Over 70 million people take cholesterol medicine every day, making it about a $20 billion annual market.

While it’s certainly true that lowering your cholesterol can greatly reduce your risk of a heart attack or stroke, is prescription medication really the best way to reduce cholesterol levels?

Making some simple dietary changes like reducing the amount of animal fat and increasing your dietary fiber goes a long way toward reducing your LDL (bad) cholesterol. In fact, diet alone can reduce your LDL by about 30%, which is equivalent to a starting dose of most cholesterol medications.

Red Yeast Rice to the Rescue

For those times when diet and exercise don’t work (btw, exercise rarely does anything to improve LDL levels), there’s a supplement called red yeast rice that can reduce cholesterol levels as much as a statin and still give you the same benefit of lowering your risk of heart attack and stroke.

Red yeast rice has this power to supplant statins for cholesterol lowering. It was first introduced into Asian cuisine during the Ming Dynasty in the 1300s. This simple dish, also used as a food coloring for its reddish hue, is prepared by fermenting yeast of the species Monascus purpureus over rice. The rice takes on a reddish hue and a nutty flavor. It is used both as food and as an additive to color other dishes, including the famous Peking Duck.

Records suggest that during the Ming Dynasty red yeast rice was already recognized for its health benefits as a medicinal food. It was specifically purported to improve circulation and chi, or energy force. Given that preventing heart attacks and strokes might be thought of as being consistent with good energy and good circulation, it seems those ancient Chinese were onto something even back then.

More recently, scientists in the 1970s discovered that the active compounds in red yeast rice, called “monacolins,” were effective in lowering cholesterol. Monacolin K, the most promising of these compounds, was renamed “lovastatin” and patented as a prescription drug. Other drugs such as Lipitor, Zocor, and Crestor soon followed.

Red Yeast Rice Preparations

Red yeast rice preparations contain monacolin K (lovastatin) along with a host of other biologically similar compounds. A typical red yeast rice preparation contains a number of active ingredients including isoflavanes (similar to the active compounds in soy or chocolate), sterols, and nine monacolins, one of which is lovastatin.

Red yeast rice comes in a 600mg capsule. The standard dose of 4 pills daily can reduce cholesterol by around 20-30%

Not only does red yeast rice reduce cholesterol levels, but studies in China suggest that red yeast rice can lower your risk of a heart attack by up to 60%. These results rival those of prescription medications.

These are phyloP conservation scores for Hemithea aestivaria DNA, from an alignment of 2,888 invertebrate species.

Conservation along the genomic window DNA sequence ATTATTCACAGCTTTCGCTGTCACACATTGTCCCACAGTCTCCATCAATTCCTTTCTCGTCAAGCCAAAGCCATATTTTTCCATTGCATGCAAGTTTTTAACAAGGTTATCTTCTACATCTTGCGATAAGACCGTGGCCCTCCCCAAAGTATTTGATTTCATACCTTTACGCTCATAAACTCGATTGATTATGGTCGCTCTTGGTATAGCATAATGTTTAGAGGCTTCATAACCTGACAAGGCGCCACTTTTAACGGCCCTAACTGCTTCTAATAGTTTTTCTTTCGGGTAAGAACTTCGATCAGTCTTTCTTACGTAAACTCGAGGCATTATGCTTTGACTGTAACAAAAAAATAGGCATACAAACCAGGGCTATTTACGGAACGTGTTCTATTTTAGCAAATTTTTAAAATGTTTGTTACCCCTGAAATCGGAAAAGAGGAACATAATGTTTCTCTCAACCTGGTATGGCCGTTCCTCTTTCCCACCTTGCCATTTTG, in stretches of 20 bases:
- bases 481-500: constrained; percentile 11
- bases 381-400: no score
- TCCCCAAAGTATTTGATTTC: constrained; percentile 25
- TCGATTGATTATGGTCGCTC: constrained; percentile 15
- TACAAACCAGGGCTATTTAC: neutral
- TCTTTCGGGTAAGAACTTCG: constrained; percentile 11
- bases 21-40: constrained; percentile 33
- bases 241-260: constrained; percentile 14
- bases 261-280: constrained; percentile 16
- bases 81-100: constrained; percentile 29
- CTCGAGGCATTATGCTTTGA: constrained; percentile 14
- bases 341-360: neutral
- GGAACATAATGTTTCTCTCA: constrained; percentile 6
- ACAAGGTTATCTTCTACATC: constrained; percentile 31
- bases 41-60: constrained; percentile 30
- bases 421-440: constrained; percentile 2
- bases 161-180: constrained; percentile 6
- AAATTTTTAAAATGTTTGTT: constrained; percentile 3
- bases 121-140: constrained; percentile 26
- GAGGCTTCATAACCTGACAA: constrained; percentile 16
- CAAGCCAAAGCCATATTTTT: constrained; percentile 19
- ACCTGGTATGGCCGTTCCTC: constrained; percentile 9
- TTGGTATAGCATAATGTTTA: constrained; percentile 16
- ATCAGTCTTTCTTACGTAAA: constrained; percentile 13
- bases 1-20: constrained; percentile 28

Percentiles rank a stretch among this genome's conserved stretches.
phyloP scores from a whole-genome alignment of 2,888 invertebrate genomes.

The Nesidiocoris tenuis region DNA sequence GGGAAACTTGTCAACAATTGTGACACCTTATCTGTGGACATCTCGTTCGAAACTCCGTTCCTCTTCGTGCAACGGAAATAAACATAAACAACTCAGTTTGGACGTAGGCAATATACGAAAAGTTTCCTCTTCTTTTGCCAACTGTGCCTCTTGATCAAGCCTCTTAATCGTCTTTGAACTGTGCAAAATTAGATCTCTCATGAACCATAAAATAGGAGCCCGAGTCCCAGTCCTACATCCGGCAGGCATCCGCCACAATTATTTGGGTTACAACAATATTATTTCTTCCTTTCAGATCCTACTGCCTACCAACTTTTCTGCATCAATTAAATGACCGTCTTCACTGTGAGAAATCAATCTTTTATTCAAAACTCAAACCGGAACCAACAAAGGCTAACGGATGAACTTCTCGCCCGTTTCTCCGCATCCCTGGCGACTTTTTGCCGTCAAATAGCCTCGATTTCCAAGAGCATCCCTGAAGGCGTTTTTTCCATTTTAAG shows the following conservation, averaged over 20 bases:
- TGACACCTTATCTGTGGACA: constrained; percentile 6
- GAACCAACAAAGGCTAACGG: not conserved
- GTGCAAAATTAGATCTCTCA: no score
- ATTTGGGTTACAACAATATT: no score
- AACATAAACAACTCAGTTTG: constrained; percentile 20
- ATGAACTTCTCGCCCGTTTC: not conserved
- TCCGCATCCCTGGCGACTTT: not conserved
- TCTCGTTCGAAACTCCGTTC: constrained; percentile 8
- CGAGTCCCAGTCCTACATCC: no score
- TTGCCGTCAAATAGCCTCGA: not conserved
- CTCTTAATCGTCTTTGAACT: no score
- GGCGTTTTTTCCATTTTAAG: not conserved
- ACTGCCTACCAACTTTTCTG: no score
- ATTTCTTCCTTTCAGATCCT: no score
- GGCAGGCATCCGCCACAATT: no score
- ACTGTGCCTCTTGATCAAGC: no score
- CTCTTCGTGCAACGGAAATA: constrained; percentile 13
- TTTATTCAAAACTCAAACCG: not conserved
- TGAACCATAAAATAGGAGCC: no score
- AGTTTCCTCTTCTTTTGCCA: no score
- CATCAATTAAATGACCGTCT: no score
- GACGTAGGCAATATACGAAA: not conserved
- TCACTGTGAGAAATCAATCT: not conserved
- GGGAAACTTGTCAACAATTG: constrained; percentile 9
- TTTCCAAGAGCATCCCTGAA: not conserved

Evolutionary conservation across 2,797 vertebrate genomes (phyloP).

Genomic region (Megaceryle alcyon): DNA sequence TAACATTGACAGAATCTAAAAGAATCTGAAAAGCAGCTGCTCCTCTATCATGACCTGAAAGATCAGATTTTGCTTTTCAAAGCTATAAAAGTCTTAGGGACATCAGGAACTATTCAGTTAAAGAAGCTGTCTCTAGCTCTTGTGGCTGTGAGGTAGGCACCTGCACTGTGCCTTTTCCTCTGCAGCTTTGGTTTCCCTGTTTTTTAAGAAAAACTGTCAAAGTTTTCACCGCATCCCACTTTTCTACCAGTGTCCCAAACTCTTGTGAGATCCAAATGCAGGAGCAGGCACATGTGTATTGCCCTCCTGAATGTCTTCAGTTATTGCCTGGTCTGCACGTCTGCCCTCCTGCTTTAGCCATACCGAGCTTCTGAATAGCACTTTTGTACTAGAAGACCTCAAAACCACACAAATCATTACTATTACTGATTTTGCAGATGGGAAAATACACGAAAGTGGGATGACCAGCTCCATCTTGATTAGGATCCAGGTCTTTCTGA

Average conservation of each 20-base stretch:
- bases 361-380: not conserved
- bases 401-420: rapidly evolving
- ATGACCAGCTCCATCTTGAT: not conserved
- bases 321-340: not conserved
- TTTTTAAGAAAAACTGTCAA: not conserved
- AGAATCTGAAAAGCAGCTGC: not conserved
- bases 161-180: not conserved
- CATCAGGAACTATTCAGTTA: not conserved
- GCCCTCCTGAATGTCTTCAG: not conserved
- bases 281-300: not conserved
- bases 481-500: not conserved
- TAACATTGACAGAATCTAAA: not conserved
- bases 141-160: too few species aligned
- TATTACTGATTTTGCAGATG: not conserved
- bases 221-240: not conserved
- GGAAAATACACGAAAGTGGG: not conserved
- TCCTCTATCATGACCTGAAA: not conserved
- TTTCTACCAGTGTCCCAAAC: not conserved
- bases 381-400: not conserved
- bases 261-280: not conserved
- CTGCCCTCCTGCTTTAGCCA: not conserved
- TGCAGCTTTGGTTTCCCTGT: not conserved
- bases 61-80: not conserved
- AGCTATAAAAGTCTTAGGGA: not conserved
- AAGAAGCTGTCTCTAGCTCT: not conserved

Unfortunately, the quality of red yeast rice preparations tends to vary widely. The amount of monacolins (the active ingredients) in commercially available preparations of red yeast rice is very inconsistent, with some pills having zero active ingredients.

To make matters worse, the yeast fermentation process may yield a potentially toxic byproduct: citrinin. This toxin has been found in high concentrations in some preparations, particularly those with lower amounts of monacolins. Therefore, shopping blindly for red yeast rice products can be a risky proposition: you are either getting a lot of monacolins or a lot of toxin, and it’s nearly impossible to know which you’re getting.

We recommend a formula called Synastat, which is produced in the U.S. and is the brand favored by leading researchers.

Once you’ve bought red yeast rice you can try making it at home. Here’s a recipe:

Homemade Red Yeast Rice

  • Soak 1 cup rice in a large bowl of cold water until each grain is fully saturated, for about 30 to 40 minutes.
  • Drain the water from the bowl with the soaked rice and pour the rice into a cooking pan with a thickly lined bottom to prevent burning.
  • Add 1 ½ cups of water to the pan and cook on medium heat until the water begins boiling. Put a lid on the pot and turn down the heat to the lowest setting and let the rice simmer for 15 to 20 minutes. Turn off the stove and allow the rice to sit in the pot for about 10 minutes more, so the grains can settle.
  • Remove the lid and check to see that all water has been absorbed. Then sprinkle 1 to 2 tablespoons of powdered red yeast rice over the rice, and mix together.
  • Put the lid back on the pan and allow the mixture to incubate at room temperature for three to six days. During this time the rice should become cultured and will turn a reddish purple color.

 

If you have high cholesterol and are unwilling or unable to take a statin, it is worth considering red yeast rice. As with any medication change, consult your doctor before switching to red yeast rice. You should definitely not take red yeast rice without consulting your doctor if you are currently taking medication for cholesterol.

 

Photo from letstalkvitamins.com